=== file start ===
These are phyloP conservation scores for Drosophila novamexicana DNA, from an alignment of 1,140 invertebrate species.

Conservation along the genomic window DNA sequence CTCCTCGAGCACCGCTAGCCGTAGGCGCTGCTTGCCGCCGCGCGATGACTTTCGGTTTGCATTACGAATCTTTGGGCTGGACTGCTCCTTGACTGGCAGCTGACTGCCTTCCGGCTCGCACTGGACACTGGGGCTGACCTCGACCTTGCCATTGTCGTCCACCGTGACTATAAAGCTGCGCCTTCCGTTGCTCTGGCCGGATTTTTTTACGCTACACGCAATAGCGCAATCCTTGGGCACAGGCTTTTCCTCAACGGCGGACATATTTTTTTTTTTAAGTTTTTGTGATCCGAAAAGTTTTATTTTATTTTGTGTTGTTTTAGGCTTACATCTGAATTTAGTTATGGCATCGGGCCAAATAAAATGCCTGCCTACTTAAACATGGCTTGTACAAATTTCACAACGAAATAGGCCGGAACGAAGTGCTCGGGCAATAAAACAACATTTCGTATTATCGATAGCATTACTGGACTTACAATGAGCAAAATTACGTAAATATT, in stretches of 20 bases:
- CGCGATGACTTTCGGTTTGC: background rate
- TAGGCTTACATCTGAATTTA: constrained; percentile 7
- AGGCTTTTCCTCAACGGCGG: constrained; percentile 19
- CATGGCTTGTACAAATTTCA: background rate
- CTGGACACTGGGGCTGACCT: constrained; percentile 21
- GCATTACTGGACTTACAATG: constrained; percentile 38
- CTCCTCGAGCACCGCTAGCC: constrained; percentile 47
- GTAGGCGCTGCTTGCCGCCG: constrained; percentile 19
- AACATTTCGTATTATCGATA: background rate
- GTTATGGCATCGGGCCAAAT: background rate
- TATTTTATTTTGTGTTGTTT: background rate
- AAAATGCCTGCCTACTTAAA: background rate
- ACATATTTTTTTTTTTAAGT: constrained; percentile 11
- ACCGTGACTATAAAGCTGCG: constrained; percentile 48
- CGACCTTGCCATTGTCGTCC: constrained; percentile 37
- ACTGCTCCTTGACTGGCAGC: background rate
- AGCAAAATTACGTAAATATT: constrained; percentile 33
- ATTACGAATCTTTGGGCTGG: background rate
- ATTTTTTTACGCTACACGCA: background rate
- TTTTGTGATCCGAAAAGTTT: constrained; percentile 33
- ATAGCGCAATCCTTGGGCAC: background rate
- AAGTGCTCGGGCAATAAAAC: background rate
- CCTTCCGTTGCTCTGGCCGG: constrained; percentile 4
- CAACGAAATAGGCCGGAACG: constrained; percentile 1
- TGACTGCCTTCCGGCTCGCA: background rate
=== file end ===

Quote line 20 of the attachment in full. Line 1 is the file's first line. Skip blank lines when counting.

- ATTACGAATCTTTGGGCTGG: background rate